There was no end of good music to be had at SXSW 2007 (March 12-16) in Austin, Texas. And lovers of electro rock, IDM, techno, bastard pop and turntablism would have found more than enough to get the endorphins stirring. If any trend surfaced, it was that the denizens of digi-pop had found their rightful place on the prestige stages and marquee showcases, no longer boxed into DJ booths around the city. And the variety of ways these artists manifested themselves was equally impressive. From Gregg Gillis (aka Girl Talk) delivering drag-and-drop dancefloor burners on a single laptop to DJ Champion steering an entire ensemble (including four guitarists!) like a latter-day James Brown, unpredictable shows were the only constant.
In a venue more like a covered alleyway than a club, Norwegian newbies 120 Days schooled listeners in psychedelia's new wave. Equal parts Zeppelin, Stone Roses and Primal Scream, 120 Days fuses swelling stadium-rock stylings with rave-up trippiness. “When we started, we were lousy musicians,” says singer/multi-instrumentalist Adne Meisfjord. “A lot of effort got us to the point where we could play at all well. But the real turning point for us was when we had to choose between buying a bass drum or a drum machine. Choosing the drum machine pretty much set the sound.”
Another young act, Montreal's Call Me Poupeé, had difficulty affecting the full brilliance of its album Western Shanghai in a live setting. The album, which melds splashes of Morricone-esque compositions with French yeye, electro and rockabilly, is a hard transition. Keyboardist Fred Fortrel is still perfecting the transfer. “We're just two people,” he admits. “Some tunes that were heavily orchestrated are totally different. On the album, most of the work was done by musicians. Using sequences and samples live, we try to just use the bare essentials.”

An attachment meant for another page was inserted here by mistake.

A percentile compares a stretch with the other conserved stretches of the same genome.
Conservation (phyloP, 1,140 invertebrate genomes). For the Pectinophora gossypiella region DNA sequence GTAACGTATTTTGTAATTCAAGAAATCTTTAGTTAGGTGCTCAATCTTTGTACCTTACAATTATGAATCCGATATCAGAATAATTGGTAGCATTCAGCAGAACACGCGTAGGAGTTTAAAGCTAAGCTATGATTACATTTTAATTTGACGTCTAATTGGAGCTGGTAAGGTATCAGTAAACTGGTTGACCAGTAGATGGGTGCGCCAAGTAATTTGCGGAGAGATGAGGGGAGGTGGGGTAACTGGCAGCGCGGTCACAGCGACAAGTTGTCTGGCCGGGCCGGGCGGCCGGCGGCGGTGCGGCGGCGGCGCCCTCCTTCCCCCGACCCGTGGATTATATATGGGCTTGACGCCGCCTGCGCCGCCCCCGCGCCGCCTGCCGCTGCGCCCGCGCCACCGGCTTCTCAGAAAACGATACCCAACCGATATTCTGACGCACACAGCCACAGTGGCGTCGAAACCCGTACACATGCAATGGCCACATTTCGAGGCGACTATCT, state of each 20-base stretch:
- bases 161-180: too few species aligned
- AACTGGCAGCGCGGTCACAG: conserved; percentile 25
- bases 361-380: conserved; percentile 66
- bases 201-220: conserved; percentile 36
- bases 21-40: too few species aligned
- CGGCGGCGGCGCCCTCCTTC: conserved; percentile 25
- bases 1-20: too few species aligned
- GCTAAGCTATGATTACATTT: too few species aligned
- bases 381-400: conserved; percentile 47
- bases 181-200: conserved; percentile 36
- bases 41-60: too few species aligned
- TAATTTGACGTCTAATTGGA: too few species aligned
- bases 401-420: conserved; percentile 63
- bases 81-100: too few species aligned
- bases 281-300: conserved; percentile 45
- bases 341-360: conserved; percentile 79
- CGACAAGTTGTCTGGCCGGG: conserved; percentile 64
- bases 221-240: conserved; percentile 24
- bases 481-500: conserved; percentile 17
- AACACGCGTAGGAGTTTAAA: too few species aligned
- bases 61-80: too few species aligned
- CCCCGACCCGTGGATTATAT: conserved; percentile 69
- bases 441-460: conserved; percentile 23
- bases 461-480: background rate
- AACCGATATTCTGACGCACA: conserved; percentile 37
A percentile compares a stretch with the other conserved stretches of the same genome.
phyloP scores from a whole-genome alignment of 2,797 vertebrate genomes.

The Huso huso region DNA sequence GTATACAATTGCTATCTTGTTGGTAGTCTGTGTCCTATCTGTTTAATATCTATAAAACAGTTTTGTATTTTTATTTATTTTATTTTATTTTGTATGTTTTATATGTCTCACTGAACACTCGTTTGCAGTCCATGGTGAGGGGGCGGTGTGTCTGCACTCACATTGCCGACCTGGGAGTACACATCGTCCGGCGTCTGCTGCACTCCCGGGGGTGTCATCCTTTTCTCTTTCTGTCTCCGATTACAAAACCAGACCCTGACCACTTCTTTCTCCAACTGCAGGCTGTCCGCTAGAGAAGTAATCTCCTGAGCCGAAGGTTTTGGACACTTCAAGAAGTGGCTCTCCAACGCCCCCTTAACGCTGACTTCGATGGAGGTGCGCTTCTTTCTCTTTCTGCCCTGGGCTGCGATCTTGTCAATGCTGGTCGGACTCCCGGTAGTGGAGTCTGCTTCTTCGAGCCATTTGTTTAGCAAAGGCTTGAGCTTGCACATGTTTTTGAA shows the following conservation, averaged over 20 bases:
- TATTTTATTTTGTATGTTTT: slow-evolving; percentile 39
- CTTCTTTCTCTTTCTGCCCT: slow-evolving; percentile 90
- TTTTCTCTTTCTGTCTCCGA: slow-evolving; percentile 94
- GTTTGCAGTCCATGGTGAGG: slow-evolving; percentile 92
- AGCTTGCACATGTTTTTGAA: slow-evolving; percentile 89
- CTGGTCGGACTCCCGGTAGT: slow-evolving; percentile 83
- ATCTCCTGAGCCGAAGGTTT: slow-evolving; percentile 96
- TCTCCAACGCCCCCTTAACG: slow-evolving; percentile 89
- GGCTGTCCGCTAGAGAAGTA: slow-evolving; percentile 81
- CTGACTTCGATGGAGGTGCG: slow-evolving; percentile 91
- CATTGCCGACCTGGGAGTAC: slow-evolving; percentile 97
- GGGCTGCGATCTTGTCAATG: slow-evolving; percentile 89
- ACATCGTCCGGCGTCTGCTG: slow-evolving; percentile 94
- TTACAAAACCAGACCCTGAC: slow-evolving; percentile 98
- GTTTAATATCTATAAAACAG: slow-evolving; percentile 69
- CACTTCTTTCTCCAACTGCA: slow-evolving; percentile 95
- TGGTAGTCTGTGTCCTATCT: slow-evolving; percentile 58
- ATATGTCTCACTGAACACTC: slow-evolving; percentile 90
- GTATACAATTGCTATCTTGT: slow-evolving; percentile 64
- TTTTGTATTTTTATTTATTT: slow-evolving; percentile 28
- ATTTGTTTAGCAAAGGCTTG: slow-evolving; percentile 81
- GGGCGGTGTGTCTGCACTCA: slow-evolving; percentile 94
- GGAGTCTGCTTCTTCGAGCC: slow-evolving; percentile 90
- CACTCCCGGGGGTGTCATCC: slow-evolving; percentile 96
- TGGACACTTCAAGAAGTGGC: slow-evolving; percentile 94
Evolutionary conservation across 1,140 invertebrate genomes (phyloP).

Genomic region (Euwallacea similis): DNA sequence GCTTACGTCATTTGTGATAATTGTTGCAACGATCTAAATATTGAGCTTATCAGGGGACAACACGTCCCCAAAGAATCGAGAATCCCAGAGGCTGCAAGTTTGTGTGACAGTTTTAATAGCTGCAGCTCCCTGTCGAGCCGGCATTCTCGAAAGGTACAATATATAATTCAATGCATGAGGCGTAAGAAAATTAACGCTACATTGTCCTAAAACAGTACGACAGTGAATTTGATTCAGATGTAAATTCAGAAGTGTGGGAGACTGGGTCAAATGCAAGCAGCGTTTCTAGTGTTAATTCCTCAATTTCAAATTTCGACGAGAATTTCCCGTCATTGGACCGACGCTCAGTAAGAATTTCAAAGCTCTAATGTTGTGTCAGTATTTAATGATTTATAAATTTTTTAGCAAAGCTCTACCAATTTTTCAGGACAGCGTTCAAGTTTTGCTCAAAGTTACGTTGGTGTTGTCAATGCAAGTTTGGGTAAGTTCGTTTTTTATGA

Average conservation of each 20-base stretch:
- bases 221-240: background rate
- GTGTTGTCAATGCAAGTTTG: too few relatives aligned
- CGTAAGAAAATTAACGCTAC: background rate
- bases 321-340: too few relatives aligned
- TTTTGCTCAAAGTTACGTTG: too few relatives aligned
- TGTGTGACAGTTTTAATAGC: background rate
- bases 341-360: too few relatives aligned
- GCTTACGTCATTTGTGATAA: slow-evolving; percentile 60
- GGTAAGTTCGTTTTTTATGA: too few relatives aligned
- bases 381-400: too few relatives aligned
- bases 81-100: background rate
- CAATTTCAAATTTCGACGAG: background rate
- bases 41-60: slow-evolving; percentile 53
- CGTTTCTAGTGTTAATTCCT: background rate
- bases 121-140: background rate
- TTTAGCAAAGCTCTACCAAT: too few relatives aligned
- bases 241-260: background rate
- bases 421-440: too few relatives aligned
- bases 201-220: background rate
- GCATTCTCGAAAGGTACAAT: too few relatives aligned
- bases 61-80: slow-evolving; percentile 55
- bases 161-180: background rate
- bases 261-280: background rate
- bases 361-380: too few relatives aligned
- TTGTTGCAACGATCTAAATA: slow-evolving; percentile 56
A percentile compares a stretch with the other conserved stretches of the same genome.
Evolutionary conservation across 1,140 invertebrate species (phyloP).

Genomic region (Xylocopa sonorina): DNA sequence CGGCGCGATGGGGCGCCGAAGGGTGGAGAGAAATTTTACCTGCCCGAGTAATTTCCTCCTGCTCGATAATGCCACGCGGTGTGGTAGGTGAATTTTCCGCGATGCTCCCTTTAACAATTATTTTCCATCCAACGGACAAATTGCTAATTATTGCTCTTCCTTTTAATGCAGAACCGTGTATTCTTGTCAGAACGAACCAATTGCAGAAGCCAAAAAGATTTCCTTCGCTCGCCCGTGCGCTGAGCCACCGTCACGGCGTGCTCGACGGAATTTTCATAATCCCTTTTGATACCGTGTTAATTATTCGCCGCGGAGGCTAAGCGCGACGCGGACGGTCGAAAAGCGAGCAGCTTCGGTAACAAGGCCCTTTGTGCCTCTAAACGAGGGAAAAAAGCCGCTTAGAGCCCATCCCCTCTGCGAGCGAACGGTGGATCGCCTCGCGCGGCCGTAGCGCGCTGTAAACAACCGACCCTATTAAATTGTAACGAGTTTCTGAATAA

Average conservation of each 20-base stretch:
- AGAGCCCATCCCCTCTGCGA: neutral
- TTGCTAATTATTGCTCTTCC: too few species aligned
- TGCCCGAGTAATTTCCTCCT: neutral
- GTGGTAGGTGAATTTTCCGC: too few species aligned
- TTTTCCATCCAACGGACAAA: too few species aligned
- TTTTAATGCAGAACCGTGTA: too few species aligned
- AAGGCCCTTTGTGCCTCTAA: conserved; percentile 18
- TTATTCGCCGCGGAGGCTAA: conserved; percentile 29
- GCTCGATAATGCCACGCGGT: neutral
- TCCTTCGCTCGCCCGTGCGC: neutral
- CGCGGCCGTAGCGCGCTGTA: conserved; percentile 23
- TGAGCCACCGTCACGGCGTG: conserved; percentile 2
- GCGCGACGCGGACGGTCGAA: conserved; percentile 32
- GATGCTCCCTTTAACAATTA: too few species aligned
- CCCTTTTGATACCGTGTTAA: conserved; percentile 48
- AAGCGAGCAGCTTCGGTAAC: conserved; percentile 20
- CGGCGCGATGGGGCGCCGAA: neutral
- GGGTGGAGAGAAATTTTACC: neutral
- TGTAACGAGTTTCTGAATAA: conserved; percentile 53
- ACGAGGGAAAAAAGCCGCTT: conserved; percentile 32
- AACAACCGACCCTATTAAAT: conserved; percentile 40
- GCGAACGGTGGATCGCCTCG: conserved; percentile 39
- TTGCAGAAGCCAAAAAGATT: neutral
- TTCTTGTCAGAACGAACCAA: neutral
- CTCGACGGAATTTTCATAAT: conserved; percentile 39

Girl Talk's live manifestation takes this philosophy to an extreme, hitting the stage with only a mouse and a laptop with multiple instances of AudioMulch. “I keep things pretty straight,” Gillis says. “I usually just tell the soundman to make it as loud as possible.”
His music is like a survey course in the best bits of every anthem track since '84, stuffed into less than four arrhythmia-inducing minutes. It also has the not unpleasing effect of getting people to take their clothes off in public (Gillis included). “Dancing to music is about pretending that you're having sex. I stick to a 4/4 time signature so people can pretend they're having sex more easily,” he explains. “At my last show, I spotted three topless women onstage and two pairs of underwear on the ground after the show.”
DJs also managed to hold court at SXSW 2007. RJD2 and the aforementioned Champion both surfaced with full bands backing their celebrated sounds, while A-Trak and Thunderheist's *Grahmzilla* were rocking Serato Scratch Live's MP3 capabilities to great effect. “I basically run the album tracks off Serato, stripping off the lead lines and play those live with either a MicroKorg or a Korg MS2000,” *Grahmzilla* says. “All I tell the soundman is, ‘Make the bass displace peoples organs.’”
Not all had converted to DJing's new wave. Kid Koala, for one, has remained steadfast in using actual vinyl instead of the timecoded kind. “Audio records are just the medium I'm used to,” he says. “I like all the skips and pops and crackle and record wear.” Meanwhile, Koala's merch for sale didn't focus on records. “People seem to like to cook because we sold out of our Nufonia oven mitts. But for some reason, they expected to get the CDs and albums for free. What the…?”